Den Of Geek Book Club: William Friedkin – Films Of Aberration, Obsession And Reality

This month's film Book Club choice is a study of director William Friedkin that spends as much time on the failures as the successes...

Some films catch your attention for reasons other than being good. Cruising (1980) has stuck in my memory for years. It’s very weird. Al Pacino plays a cop who works undercover in New York’s gay club scene, tracking down a serial killer. Or possibly more than one serial killer; it’s difficult to tell in the darkness, the double bluffs, and the uncomfortable and unclear nature of the action. Few critics liked it, even less people went to see it, and William Friedkin wrote and directed it. When I think of Friedkin’s work I think of Cruising as much as I think of The Exorcist, or The French Connection. How could the same person have made these films?

Clagett’s book embraces the failures as much as the successes, and that’s what makes it a great read. This isn’t about Friedkin’s personal life, or his many arguments with others in the film industry (if you’re interested in that side of his story then Peter Biskind’s Easy Riders Raging Bulls might well be the book for you). It’s an in-depth look at every film Friedkin has directed, including aspects such as structure and dialogue, followed by critical and public opinion, and Clagett’s own thoughts on why the film worked, or failed. As much time is given to Deal Of The Century (1983) and Rampage (1987) as The French Connection, and what is revealed is perhaps, more than anything, a pattern of bad choices. Often Friedkin and sometimes the film’s producers blame casting; for Sorceror, the fact that it was written for Steve McQueen and would have been a very different film with him in the lead role is mooted. Sometimes the choice of script comes under fire – you get the feeling that Clagett is firmly of the opinion that Friedkin’s talent certainly doesn’t stretch to comedy. But comedy, thriller, horror, drama: Friedkin has made films that don’t quite work in a number of genres, so that can’t quite be to blame. Perhaps it all boils down to something that Friedkin says himself: “The more experienced you get, the harder it gets.”

So it’s a great book for charting the path of a very interesting career (Friedkin compares himself with Orson Welles on occasion and I think there are parallels there, in the way that sheer personality carries a director forward, but comes with its own problems). But if you enjoy reading about film for the snippets of surprising information then Clagett also offers those. The idea that Steven Spielberg was first in line to direct Cruising astonishes me, as does the list of directors who were put forward for The Exorcist, ranging from Mike Nichols to Stanley Kubrick. Lalo Schifrin’s original score for The Exorcist sounds incredible; apparently parts of it were later used in The Amityville Horror after Friedkin literally threw Schifrin’s work out into the street.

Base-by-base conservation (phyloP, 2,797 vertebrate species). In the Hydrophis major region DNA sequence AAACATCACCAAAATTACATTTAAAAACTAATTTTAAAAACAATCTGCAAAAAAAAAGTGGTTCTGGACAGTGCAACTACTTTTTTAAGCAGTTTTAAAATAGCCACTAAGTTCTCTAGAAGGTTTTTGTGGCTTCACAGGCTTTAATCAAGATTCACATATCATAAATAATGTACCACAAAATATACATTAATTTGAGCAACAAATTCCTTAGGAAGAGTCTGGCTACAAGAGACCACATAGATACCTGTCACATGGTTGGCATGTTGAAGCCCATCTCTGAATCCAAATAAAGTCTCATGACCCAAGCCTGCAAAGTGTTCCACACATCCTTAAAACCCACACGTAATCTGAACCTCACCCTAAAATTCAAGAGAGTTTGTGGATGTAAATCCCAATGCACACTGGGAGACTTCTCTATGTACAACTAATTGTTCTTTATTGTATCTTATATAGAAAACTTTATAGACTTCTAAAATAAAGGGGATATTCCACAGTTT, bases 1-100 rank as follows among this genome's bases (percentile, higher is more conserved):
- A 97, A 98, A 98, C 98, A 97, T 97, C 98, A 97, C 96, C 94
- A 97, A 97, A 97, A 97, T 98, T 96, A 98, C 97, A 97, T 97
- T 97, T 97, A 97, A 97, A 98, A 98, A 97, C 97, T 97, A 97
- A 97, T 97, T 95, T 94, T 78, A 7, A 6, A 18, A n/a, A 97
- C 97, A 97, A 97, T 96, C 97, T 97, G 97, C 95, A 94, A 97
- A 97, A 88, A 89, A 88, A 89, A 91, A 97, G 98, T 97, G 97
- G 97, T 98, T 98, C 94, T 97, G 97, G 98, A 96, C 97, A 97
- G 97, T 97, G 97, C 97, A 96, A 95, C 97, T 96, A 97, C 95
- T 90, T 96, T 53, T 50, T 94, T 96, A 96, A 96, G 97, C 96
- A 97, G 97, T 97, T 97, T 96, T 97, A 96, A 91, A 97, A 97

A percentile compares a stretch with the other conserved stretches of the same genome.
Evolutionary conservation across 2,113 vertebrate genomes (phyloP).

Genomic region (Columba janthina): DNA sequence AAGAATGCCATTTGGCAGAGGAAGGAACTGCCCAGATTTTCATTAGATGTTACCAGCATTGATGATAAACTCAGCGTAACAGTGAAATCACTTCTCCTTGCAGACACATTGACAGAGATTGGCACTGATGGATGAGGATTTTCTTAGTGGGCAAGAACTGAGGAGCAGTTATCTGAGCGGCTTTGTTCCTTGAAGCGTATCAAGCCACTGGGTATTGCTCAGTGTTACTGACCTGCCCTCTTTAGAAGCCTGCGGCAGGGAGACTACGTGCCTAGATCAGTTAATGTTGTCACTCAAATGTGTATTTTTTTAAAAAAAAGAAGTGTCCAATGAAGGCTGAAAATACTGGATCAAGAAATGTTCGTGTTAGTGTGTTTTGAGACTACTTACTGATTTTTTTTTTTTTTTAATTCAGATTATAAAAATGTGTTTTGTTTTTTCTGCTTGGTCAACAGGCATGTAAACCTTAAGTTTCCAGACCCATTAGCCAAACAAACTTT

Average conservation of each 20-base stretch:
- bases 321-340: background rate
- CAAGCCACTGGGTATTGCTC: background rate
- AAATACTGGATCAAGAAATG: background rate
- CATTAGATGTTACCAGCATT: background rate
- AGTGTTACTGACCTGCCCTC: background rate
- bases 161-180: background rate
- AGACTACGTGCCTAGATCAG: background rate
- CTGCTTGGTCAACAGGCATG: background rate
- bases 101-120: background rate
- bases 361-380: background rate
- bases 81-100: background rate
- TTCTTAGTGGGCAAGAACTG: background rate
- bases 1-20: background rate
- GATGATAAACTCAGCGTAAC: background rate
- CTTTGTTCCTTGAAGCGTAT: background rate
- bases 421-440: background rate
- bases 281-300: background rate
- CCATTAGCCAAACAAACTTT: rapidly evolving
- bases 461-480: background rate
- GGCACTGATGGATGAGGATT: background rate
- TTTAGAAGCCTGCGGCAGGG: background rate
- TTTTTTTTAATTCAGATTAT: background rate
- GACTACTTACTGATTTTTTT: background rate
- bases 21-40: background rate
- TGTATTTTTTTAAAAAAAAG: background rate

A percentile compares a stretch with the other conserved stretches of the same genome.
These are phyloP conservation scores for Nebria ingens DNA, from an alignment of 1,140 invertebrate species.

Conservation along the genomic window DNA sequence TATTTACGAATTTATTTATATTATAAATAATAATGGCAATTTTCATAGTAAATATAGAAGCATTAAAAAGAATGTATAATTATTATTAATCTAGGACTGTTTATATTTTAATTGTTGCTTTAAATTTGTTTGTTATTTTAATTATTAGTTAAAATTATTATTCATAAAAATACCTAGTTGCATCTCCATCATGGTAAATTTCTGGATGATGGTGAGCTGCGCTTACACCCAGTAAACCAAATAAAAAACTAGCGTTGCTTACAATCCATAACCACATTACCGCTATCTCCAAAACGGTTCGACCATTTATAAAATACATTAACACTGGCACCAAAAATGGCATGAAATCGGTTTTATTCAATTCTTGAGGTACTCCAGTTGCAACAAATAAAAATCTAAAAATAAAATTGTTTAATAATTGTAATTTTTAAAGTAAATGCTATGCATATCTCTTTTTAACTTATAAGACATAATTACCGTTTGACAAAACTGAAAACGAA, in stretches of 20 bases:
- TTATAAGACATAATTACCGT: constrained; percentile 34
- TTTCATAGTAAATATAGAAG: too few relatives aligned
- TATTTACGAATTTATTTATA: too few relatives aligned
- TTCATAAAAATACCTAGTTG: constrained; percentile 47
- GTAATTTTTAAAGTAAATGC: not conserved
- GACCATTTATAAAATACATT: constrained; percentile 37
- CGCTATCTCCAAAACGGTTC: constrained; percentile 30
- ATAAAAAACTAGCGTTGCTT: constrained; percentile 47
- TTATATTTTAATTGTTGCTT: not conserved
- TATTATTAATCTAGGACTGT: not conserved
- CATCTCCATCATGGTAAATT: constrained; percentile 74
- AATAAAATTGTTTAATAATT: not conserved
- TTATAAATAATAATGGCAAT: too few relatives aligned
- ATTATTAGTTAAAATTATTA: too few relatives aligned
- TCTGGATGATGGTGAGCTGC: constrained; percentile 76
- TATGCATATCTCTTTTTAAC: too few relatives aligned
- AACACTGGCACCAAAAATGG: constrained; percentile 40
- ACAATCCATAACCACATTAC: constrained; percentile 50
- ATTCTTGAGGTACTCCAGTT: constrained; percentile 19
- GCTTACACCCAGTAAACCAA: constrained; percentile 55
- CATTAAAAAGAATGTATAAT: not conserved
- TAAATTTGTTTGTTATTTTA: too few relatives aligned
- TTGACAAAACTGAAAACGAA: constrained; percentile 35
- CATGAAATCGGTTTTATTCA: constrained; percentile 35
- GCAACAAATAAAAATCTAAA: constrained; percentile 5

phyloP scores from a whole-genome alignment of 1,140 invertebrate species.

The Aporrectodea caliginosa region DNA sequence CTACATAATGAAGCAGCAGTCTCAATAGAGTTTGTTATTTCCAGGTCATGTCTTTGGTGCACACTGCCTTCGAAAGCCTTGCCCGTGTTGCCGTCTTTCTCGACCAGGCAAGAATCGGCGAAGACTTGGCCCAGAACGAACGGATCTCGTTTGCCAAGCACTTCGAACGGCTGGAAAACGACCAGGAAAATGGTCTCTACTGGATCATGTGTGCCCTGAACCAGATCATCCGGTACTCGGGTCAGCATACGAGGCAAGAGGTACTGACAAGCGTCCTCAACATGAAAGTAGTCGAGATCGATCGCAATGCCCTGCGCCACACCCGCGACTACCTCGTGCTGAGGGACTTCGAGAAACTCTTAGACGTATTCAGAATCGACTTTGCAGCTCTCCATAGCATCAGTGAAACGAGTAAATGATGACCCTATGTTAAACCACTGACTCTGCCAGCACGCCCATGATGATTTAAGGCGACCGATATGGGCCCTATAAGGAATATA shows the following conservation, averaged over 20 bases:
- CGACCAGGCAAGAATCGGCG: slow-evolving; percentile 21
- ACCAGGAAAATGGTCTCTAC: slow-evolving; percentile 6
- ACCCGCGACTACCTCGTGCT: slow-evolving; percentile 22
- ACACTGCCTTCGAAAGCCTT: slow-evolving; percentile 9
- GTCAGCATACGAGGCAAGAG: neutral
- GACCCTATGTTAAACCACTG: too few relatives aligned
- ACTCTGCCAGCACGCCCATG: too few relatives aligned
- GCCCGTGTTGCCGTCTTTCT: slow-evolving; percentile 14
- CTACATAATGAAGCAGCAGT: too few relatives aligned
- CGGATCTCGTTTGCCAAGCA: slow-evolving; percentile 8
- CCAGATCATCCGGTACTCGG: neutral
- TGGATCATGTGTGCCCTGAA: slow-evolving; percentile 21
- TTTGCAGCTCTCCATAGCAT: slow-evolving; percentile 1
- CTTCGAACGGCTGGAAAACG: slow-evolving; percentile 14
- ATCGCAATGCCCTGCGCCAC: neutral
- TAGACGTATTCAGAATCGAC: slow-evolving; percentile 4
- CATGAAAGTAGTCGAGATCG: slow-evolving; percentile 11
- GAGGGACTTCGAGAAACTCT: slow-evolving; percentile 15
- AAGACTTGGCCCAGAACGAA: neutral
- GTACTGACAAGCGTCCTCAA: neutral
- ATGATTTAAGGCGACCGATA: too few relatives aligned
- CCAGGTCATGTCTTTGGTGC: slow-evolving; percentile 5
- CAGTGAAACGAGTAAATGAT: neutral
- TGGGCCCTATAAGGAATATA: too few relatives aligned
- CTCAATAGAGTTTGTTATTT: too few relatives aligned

In fact, the only problem with the book is, I think, not one that could be avoided. It feels at the end of the read that we are no closer to really uncovering any truth about Friedkin. He inspires enmity and adoration. He claims that Hitchcock made only a few really good films and left him unimpressed, but then cites Shadow Of A Doubt as a big influence on The Exorcist and thinks about hiring Bernard Herrmann to write the score. He strives for great realism, and says that accounts for the success of The French Connection and The Exorcist, but then enjoys the fact that mistakes in editing go unnoticed, claiming that when the viewer is totally immersed in the action such mistakes don’t matter.

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Well, none of us are without contradiction. And I get the feeling that Friedkin is as much of a mystery to himself as to any of us. Reflecting on his later films, he says, “It’s as though someone reached up inside an animal and pulled the guts out.” Something visceral is missing; what, and why, remains unknown.

That doesn’t change the fact that some of his films have undoubtedly left their mark on modern cinema, and inspired many who came after. And it also doesn’t change the fact that Clagett’s book is a brilliant read. Sometimes there aren’t any easy answers as to why things or people work, or don’t work, to their best advantage. But pondering the question is perhaps more fun than getting to the bottom of it all anyway.

Any thoughts about this book? We’d love to hear them. At the beginning of May, Kaci will be reviewing Mothership (The Ever-Expanding Universe) by Martin Leicht for the Book Club fiction choice.

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